Some, in this political season, have suggested that Latter-day Saints seek to establish a theocracy. They misunderstand us utterly.
While the church maintains its right to speak out on what it considers moral questions (as other churches and people of faith have done, on issues such as slavery and civil rights), we'll never attempt to impose Mormonism by force. To do so would be to repudiate both our scriptures and our distinctive understanding of the very meaning and purpose of life.
Years ago, I was invited to engage in a "Mormon-Muslim dialogue" at a public university in a nearby state. (The organizers, a campus Islamic group, had originally sought a member of the Quorum of the Twelve, but settled for me.)
Having already participated in — and enjoyed — several such events by then, I prepared a nice little opening statement about shared beliefs and common values. As I hope I've demonstrated over the past three decades or so, I have enormous respect for the Islamic tradition.
For various reasons, though, as the date for this particular gathering drew near, I began to grow suspicious. Something felt funny.
And, sure enough, when I arrived at the university auditorium, I found a table heavily laden with anti-Mormon pamphlets.
A professional Muslim "evangelist" had been brought in from Toronto. He was obviously geared up for an adversarial confrontation, and I quietly scrapped my prepared statement.
Even worse, virtually no Latter-day Saints were there, because the local LDS institute of religion was sponsoring its annual dance that night. The audience was composed almost equally of Muslims and Evangelicals.
Pretty soon, though, I realized that the approach chosen by my opponent — he was certainly no "dialogue partner" — was an attack on the deity of Christ, carefully constructed from the Bible itself.
I thought at first that this was a stroke of good fortune. True, I would have to improvise very quickly, mostly on my feet, to respond to a challenge for which I hadn't specifically prepared. But, I reasoned, the Evangelicals in the audience would instantly realize that, on this topic, I was defending their position too, and they would rally to my side for at least this one debate.
Wrong. To my surprise, virtually every audience comment during that very long evening was directed at me, and hostile. But that's another story.
Near the program's end, an audience member asked how things would change if Islam became the dominant American belief. My opponent replied that all false religions would be outlawed, leaving Islam as the only legal faith.
Asked to respond, I answered that I hardly knew what to say. His position seemed chilling and extreme to me, radically foreign to traditional Islam. The vast majority of American Muslims, I was (and remain) confident, would reject such coercion.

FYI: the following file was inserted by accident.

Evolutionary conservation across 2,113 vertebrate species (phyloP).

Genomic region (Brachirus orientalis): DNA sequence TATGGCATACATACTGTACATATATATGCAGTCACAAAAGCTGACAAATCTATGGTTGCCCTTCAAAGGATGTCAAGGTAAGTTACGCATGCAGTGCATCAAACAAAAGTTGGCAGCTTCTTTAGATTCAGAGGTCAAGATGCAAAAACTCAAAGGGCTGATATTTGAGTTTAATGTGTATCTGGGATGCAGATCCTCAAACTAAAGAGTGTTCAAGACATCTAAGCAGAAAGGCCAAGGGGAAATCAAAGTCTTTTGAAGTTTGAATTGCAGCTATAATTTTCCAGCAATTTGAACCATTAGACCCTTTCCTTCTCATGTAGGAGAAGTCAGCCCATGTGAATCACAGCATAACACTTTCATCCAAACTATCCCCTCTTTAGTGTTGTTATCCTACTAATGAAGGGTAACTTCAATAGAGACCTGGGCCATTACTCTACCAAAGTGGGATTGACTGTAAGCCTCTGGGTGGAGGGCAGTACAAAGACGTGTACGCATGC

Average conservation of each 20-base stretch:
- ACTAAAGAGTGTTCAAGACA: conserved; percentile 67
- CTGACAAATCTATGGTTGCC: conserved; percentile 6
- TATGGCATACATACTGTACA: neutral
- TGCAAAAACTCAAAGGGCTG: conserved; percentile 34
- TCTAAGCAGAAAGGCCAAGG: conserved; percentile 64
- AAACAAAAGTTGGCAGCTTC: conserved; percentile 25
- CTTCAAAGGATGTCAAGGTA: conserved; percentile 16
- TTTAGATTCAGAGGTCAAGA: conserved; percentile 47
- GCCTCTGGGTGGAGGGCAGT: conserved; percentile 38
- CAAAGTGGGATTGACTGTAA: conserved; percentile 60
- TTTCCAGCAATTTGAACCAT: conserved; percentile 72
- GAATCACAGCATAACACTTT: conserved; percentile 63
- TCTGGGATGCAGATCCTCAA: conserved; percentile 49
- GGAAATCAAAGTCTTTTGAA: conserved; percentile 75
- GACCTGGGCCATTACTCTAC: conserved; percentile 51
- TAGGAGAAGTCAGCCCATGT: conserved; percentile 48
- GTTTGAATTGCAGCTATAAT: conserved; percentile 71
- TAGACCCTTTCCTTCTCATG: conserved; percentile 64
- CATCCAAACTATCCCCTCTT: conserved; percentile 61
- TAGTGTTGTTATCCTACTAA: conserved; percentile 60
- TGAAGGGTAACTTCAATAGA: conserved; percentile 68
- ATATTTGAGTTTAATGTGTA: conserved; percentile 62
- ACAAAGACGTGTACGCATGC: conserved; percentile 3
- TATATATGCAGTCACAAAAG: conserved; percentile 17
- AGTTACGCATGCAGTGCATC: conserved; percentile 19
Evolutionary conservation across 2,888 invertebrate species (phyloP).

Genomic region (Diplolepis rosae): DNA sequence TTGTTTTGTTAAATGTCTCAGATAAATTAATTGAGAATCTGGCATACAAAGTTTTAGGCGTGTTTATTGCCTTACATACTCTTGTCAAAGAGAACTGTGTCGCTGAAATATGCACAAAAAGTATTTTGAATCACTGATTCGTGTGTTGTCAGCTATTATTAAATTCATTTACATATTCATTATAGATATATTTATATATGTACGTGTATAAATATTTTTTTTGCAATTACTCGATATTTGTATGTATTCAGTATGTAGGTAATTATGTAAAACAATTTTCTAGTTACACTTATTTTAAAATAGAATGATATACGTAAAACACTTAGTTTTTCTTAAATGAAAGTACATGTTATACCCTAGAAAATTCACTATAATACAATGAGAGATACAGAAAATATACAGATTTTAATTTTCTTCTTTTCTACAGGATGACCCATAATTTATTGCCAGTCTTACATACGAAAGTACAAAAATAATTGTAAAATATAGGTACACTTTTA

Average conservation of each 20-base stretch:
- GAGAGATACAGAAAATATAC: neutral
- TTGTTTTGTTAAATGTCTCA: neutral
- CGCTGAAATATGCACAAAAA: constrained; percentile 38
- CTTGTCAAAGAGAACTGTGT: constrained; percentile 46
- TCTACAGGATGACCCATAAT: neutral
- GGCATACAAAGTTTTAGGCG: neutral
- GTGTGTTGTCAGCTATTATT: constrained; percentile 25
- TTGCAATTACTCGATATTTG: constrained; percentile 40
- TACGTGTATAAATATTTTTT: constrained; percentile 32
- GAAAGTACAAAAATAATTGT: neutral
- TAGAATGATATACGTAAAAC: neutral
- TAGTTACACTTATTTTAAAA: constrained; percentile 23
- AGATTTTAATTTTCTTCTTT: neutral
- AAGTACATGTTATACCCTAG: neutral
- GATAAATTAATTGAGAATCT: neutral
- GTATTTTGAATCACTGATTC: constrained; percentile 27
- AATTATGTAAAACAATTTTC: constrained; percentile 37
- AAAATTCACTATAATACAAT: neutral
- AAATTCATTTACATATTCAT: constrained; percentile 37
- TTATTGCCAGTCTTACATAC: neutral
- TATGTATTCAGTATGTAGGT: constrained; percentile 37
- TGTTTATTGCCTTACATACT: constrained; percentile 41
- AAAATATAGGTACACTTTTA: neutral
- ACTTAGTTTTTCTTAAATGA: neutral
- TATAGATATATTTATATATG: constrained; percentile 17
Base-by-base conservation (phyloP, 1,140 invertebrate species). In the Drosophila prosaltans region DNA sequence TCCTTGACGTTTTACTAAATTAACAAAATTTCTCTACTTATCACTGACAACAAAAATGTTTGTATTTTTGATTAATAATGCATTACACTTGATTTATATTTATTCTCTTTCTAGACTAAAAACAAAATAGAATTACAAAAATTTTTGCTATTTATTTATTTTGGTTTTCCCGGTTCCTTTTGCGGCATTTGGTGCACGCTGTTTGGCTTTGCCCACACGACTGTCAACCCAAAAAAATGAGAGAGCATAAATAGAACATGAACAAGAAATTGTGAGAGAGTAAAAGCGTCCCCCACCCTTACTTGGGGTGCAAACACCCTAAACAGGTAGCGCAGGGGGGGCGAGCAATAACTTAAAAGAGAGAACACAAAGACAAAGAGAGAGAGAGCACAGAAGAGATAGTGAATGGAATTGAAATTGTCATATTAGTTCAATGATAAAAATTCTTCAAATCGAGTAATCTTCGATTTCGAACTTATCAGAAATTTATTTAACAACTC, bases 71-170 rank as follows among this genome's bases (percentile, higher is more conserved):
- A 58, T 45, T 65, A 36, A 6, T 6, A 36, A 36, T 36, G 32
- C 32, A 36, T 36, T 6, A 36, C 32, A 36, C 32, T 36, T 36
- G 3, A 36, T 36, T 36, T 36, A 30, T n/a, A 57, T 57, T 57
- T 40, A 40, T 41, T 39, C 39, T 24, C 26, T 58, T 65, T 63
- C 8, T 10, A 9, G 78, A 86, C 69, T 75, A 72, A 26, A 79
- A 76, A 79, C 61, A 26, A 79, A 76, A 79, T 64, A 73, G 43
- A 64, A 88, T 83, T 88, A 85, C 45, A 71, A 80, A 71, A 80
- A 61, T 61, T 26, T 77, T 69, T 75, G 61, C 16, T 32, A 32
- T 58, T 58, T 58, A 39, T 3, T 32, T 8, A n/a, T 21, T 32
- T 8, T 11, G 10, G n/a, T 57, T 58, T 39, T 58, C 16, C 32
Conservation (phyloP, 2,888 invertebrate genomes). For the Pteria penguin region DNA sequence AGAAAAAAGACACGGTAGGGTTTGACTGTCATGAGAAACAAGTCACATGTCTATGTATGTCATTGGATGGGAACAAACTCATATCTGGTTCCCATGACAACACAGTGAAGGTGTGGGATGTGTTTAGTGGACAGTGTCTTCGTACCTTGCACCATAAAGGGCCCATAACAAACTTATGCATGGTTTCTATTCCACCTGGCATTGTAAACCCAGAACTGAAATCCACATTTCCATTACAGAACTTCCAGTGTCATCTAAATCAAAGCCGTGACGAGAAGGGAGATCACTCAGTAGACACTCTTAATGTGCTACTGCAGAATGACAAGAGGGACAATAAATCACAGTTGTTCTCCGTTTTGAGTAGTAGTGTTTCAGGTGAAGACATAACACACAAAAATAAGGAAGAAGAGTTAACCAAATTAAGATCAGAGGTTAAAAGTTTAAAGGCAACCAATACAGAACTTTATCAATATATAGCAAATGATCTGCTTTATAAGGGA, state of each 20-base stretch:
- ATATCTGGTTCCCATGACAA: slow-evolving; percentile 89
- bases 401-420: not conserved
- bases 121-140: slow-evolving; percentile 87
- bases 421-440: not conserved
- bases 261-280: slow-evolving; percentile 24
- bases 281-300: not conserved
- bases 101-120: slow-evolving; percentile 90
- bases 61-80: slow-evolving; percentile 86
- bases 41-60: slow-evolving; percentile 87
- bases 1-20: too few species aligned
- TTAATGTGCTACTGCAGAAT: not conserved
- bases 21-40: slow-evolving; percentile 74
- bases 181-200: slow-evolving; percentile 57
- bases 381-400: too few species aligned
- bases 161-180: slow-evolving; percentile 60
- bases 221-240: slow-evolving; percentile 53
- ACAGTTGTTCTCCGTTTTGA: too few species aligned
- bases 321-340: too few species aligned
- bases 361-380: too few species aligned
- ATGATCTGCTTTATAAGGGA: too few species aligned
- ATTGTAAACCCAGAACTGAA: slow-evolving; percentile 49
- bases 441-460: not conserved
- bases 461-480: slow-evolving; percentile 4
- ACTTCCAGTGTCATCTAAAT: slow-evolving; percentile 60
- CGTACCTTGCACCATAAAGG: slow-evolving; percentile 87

Angrily, he turned to me and snarled, as nearly as I can remember, "Don't lie! Don't pretend that, if you had the power, you wouldn't ban all non-Mormon religions!"
But that's precisely what I say. We would not.
Not only does the 11th of our 13 canonized Articles of Faith declare that "We claim the privilege of worshiping Almighty God according to the dictates of our own conscience, and allow all men the same privilege, let them worship how, where, or what they may," but our unique scriptural texts teach that a kind of battle was actually waged in a grand council, before the creation of the world, over the question of human agency. All premortal humans attended; we participated in the arguments. Lucifer, or Satan, sought to compel human obedience rather than permit free decisions that would allow the possibility of sin. His plan was rejected; he rebelled, and, accordingly, was cast out of heaven. (See Moses 4:1-3; Abraham 3:22-28.)
I'm unaware of any other sacred texts, in any religious tradition, in which the commitment to human freedom is so explicit, so fundamental.
In other words, Latter-day Saints don't regard freedom of choice as merely a temporary practical compromise required by a fallen, ungodly, but passing world order. It's an eternal principle, basic to our theology. Coerced "conversion" is no conversion at all (see 2 Nephi 2:11), and contributes nothing to salvation or a saving faith.
Incidentally, in the parking lot afterwards, the leader of that Muslim student group apologized for the "ambush." He had delegated the planning of the event to someone he didn't know well, and he regretted it.
My experiences in interfaith dialogue with Muslims since that time have been, without any significant exception that I can recall, pleasant and rewarding, and I continue to reject the idea that warfare between Christians and Muslims, whether hot or cold, is inevitable.
Daniel C. Peterson is a professor of Islamic studies and Arabic at BYU, where he also serves as editor in chief of the Middle Eastern Texts Initiative and as director of advancement for the Neal A. Maxwell Institute for Religious Scholarship. He is the founder of MormonScholarsTestify.org.